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A child who ate a free meal at the school in Patna, India, lies on a hospital bed as a parent and another child look on Thursday.
Insecticide was in the food or cooking oil used to make a school meal that led to the deaths of at least 23 children in India, post-mortem results showed Thursday, amid reports that many victims suffered deadly convulsions and smelled of poison.
Children began to fall ill within minutes of eating the free dish, a cook told Reuters from her hospital bed in Patna in the north-eastern state of Bihar.
Death came so quickly for some that they died in their parents' arms while being taken to hospital.
The school, in Mashrakh village in the district of Chapra, provided free meals under the Mid-Day Meal Scheme, the world's largest school feeding program involving 120 million children.
The state government has offered grieving parents $3,350 in compensation, according to an ITV News report.
Investigators have seized a plastic container used to store the cooking oil, according to local media reports.
Post-mortem results indicate insecticide was either in the original ingredients or the oil used to cook them, Patna Medical College Hospital superintendent Amarkant Jha Amar told the Associated Press Thursday.
He said the results of chemical analysis of the ingredients seized from the school were still pending.
Calls to the hospital were unanswered Thursday.
The post-mortem appeared to confirmed earlier suspicions that the children had been poisoned by organophosphorus compounds used as pesticides.
"The minute the children were brought in, we smelled this foul odor of organophosphorous," said Vinod Mishra, another doctor at Patna Medical College Hospital told Reuters.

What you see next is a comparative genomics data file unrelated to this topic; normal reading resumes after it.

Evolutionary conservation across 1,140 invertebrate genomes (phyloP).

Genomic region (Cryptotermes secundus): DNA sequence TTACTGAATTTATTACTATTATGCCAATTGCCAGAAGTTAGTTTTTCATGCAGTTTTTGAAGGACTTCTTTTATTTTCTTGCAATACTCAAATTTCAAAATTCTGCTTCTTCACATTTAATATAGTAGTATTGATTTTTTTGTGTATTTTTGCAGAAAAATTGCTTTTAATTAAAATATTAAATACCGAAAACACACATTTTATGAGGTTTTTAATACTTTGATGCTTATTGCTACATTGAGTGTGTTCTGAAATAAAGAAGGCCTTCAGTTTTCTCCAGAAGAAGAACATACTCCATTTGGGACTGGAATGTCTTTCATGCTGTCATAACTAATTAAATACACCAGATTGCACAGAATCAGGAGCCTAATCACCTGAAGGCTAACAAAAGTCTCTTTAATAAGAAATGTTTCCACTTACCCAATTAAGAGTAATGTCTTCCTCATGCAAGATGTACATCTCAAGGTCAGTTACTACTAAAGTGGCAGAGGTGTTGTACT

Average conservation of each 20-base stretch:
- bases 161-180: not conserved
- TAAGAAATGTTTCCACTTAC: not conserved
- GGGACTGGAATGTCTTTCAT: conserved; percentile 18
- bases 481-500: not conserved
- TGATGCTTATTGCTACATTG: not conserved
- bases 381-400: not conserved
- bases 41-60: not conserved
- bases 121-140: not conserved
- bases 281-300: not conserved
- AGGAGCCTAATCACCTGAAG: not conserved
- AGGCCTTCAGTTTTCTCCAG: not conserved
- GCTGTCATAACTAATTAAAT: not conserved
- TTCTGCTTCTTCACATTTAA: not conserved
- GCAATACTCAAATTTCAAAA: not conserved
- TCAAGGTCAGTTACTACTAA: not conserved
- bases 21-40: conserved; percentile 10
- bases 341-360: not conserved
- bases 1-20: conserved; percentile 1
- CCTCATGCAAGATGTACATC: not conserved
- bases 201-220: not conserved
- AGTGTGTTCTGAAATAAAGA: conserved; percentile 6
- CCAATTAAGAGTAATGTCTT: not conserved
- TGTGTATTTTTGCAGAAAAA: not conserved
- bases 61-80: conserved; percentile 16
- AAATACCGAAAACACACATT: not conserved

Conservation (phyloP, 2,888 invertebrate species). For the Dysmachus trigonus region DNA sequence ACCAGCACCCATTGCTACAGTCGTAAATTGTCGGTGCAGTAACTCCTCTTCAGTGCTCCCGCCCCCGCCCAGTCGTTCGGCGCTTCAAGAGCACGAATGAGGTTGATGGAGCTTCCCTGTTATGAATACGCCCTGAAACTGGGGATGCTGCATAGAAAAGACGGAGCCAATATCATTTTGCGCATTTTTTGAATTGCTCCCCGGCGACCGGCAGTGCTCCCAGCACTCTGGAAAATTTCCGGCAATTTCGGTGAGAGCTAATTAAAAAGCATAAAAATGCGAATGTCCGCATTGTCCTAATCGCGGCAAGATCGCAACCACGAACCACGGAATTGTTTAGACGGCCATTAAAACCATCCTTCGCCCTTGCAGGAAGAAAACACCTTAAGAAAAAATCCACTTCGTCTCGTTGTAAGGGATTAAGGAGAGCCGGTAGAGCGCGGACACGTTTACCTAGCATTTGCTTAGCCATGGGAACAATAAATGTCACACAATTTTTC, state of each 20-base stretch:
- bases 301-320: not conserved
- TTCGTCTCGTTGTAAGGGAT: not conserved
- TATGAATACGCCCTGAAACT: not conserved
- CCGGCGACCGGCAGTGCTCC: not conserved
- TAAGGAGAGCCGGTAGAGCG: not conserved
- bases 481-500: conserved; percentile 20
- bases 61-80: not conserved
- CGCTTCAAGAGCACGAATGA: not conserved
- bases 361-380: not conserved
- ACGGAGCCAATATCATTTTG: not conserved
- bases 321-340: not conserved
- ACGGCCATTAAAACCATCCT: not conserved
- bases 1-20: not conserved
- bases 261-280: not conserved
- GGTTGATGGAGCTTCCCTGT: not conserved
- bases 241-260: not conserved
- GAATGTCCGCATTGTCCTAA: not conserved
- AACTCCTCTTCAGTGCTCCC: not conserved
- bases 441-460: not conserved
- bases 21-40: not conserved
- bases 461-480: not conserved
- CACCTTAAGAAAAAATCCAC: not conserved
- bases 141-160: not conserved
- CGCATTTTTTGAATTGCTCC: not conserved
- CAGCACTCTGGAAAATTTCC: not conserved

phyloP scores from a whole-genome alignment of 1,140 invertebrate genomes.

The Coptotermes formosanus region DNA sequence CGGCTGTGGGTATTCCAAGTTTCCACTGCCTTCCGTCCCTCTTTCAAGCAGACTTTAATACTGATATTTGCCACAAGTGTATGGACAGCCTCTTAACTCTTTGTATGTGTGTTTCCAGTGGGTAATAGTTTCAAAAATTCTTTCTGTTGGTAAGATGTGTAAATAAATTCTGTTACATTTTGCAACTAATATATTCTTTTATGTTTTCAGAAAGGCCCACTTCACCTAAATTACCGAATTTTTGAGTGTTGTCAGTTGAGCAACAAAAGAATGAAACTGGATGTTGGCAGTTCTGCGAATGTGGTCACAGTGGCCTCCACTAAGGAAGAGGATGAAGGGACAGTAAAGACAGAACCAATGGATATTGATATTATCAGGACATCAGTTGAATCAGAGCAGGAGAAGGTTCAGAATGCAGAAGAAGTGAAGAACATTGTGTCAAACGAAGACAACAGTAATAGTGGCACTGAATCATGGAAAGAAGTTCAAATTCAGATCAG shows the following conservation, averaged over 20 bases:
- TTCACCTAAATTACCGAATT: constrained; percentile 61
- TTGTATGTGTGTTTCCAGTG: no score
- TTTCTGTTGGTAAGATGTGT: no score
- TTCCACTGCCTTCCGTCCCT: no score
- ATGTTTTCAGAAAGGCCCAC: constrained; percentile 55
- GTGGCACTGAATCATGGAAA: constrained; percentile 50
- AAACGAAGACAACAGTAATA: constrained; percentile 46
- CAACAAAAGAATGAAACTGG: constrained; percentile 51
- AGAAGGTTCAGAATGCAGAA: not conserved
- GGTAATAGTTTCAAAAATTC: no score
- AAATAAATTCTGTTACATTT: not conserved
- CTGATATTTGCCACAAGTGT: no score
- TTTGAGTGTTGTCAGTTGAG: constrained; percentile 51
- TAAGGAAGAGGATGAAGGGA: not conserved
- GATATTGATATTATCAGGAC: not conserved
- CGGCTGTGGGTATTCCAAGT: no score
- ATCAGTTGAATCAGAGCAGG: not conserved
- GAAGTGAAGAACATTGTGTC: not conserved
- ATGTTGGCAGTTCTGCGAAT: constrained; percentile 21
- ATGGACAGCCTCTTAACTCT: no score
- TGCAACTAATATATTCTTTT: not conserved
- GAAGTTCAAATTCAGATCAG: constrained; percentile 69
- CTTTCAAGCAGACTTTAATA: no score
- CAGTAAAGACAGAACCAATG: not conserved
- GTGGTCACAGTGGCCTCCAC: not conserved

"It seemed as though it was coming out of their pores.”
At least 23 children, aged four to 12, died after vomiting and convulsing from agonizing stomach cramps after eating the meal on Tuesday, Reuters said. Another local official told Reuters 25 children had died, but the toll could not be confirmed.
Police were searching Thursday for the principal of the school, who has disappeared. Local media said school’s food was supplied by her husband, who runs a store in the village. Residents said nobody else had reported getting sick from the same ingredients.
Reuters said the meal was a potato curry and rice, while local reports said it was rice with soyabeans and lentils.
School cook Manju Devi, whose own three children were reportedly among those sickened, told Reuters she had almost immediately fallen ill after eating the lunch.
When asked if she had prepared it, her mother quickly intervened, saying, "No! She had nothing to do with the meal that day, another cook had made the meal that day. She wasn't a part of it."
Police said there were many different versions of what happened at the school. "We have made no arrests so far as we are waiting for forensic reports which will help us piece together the entire investigation," Sujit Kumar, superintendent of police in Chapra, told Reuters.
"We have circumstantial evidence but the key to the investigation is the headmistress who is absconding," he said, adding that police were trying to find her.
P.K. Shahi, Bihar's education minister, said on Wednesday that the headmistress had been dismissed over the incident, although she has not yet given an account of what happened.
Violent protests erupted in Eastern India following the deaths of 20 children who ate free school meals contaminated with insecticide. ITV's Sangeeta Kandola reports.
"In spite of the cook's complaint (over the smell of cooking oil used for the food), the headmistress insisted on its use and the cook made the food. The children had also complained about the food to the cook," Shahi said.
Protesters angered by the deaths threw stones at a police station and set ablaze vehicles Wednesday.
Meanwhile, thousands of schoolchildren refused to eat their free school meals Thursday, according to an Agence France Presse report.
The director of the midday meal scheme in Bihar, who gave his name only as Lakshmanan, told AFP: "Parents have warned their children to not even touch the meal served in the school. Some of the students dumped the lunch in school dustbins and we are trying to convince everyone that the tragedy will not be repeated."
Reuters and The Associated Press contributed to this report.
This story was originally published on Thu Jul 18, 2013 6:26 AM EDT